The Cleveland Browns are pretty much what most observers expected this season – the worst team in the NFL. When they traded down in the draft from No. 2 to No. 15, leaving the best quarterbacks for other teams, the message was clear. They were stockpiling picks and rebuilding.
But with Robert Griffin III and veteran Josh McCown, there was a sense that they would be competent at quarterback. If RGIII failed to find his old magic, McCown could at least bring experience and win a few games. Then both guys got hurt, and Cleveland has played six different guys at the position — including Terrelle Pryor, who happens to be their best wide receiver. That is how you go 0-9 and have people talking about a winless season.
Baltimore is tied for the lead in the AFC North at 4-4 and has been excellent on defense most of the season. Ironically, one of the Ravens’ worst games defensively came against the Browns in Week 2 when Isaiah Crowell rushed for 133 yards and Cleveland put up nearly 400 total. But a closer look shows that the Browns led 20-2 after one quarter and got shut out 23-0 the rest of the way.
In order to pick up their first win of the season, the Browns will need to put together four quarters this time.
Pittsburgh at Baltimore
Kickoff: Thursday, Nov. 10 at 8:25 p.m. ET
TV Channel: NFL Network
Spread: Ravens -10
Three Things to Watch
1. Can the Browns get the run game going?
Cleveland is actually a pretty good running team. The Browns have five games of 120 rushing yards or more and in three of those they topped 160. When these teams met in September, Cleveland rushed for 145. But again, the Browns had a big early lead to protect in that game. Generally, they fall behind and have to abandon the run — they rank 29th in rushing attempts despite ranking third in yards per carry (4.8). When and if Cleveland wins a game this season, it will put up a big numbers on the ground. But that is unlikely this week against a Ravens defense that ranks second in rushing yards allowed per game (76.1) and third in yards per carry against (3.4).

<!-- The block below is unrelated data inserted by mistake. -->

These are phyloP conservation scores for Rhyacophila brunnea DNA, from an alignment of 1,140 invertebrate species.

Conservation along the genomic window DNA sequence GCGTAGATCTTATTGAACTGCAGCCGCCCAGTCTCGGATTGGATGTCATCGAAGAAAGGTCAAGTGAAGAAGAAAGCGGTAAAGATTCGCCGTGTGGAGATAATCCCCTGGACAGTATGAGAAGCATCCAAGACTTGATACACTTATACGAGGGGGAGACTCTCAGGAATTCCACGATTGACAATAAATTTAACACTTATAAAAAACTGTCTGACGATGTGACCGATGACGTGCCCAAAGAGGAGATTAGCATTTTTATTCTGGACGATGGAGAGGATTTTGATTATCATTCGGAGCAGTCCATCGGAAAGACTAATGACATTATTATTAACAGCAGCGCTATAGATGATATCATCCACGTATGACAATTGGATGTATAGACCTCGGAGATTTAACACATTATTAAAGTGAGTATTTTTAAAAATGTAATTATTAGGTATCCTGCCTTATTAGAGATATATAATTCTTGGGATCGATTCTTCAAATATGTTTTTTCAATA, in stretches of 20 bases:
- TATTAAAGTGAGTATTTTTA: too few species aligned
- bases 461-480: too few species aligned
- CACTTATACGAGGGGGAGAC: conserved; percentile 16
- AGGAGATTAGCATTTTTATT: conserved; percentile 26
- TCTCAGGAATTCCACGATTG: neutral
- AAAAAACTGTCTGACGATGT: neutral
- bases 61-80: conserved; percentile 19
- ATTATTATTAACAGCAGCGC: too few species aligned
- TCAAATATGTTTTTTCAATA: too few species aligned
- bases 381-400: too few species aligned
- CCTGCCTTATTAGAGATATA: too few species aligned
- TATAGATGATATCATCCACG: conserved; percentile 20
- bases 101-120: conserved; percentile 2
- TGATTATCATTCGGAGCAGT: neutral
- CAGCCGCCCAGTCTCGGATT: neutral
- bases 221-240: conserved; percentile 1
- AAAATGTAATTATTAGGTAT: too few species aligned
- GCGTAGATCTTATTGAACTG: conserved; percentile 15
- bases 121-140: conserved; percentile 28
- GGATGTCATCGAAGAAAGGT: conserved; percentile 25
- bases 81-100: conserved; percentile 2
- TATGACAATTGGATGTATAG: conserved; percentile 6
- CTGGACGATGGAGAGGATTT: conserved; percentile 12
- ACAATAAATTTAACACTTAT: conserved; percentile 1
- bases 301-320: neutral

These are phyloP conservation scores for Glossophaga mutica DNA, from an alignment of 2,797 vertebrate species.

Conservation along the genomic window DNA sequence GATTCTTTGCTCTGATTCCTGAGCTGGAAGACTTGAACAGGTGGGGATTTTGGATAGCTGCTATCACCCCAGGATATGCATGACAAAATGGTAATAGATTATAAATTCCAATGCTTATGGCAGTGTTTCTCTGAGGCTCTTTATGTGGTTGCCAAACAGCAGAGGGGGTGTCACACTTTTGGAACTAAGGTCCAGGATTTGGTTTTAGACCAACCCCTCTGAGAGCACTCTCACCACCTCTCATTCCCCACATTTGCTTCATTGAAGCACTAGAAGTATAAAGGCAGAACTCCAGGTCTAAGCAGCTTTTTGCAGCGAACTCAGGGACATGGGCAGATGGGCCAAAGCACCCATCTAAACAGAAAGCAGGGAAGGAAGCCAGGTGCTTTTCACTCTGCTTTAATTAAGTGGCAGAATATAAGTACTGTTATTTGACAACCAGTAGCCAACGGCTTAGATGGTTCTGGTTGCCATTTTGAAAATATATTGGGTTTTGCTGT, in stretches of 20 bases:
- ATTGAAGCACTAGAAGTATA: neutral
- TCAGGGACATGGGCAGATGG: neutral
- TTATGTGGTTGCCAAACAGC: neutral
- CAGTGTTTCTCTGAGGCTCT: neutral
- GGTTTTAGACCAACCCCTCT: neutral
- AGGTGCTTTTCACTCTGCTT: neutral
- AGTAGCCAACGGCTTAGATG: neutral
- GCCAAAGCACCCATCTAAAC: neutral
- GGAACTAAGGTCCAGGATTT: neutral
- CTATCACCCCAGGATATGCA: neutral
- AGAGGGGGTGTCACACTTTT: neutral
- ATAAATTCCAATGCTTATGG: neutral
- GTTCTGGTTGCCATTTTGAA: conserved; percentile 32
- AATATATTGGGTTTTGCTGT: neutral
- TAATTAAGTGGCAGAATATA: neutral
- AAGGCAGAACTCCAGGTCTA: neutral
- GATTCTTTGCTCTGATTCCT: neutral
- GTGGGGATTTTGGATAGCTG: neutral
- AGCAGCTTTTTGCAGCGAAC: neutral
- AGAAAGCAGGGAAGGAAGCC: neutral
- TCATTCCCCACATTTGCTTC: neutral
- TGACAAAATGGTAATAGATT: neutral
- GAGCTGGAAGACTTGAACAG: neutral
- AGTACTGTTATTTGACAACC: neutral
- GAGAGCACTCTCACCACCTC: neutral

2. Will Baltimore even bother to try to run the ball?
For the second time in five days, the Ravens face a bad run defense. The Browns rank 31st against the run. But the Steelers also were struggling to stop the run, and Baltimore rushed for just 50 yards in that game. And that was despite leading almost the entire game and attempting a season-high 27 rushes (not counting end-of-game kneel downs). Basically, the Ravens can’t run it, so they don’t bother trying too. Even in their four wins they average just 74 rushing yards per game. The point is, even if Baltimore gets a lead, it may let Cleveland hang around because the offense can’t consistently move the ball.
3. More is being put on Joe Flacco’s shoulders
Flacco has never been an especially accurate passer by modern standards. He’s usually good for completing around 60 percent of his attempts and hitting some big plays because he has a big arm. But because the Ravens have historically been good on defense and run the ball well, he’s never really had to carry them. Well, as we said, the running game has been a non-factor, and Flacco is not picking up the slack. Despite being on pace for career highs in attempts and completions, he is averaging a career-low 6.1 yards per attempt — 30th in the NFL. He has also thrown only six touchdowns (29th in the NFL) with seven interceptions.
Looking at these two teams, there are two constants — the defenses. The Ravens rarely give up much (second in total defense, ninth in scoring defense) while the Browns always give up plenty (31st in yards and points allowed). Cleveland has allowed at least 28 points in every game since facing Baltimore in Week 2. Basically, the Cleveland offense knows going in every week that it needs 30 points to have a chance. And the Browns are not scoring 30 on this Ravens defense.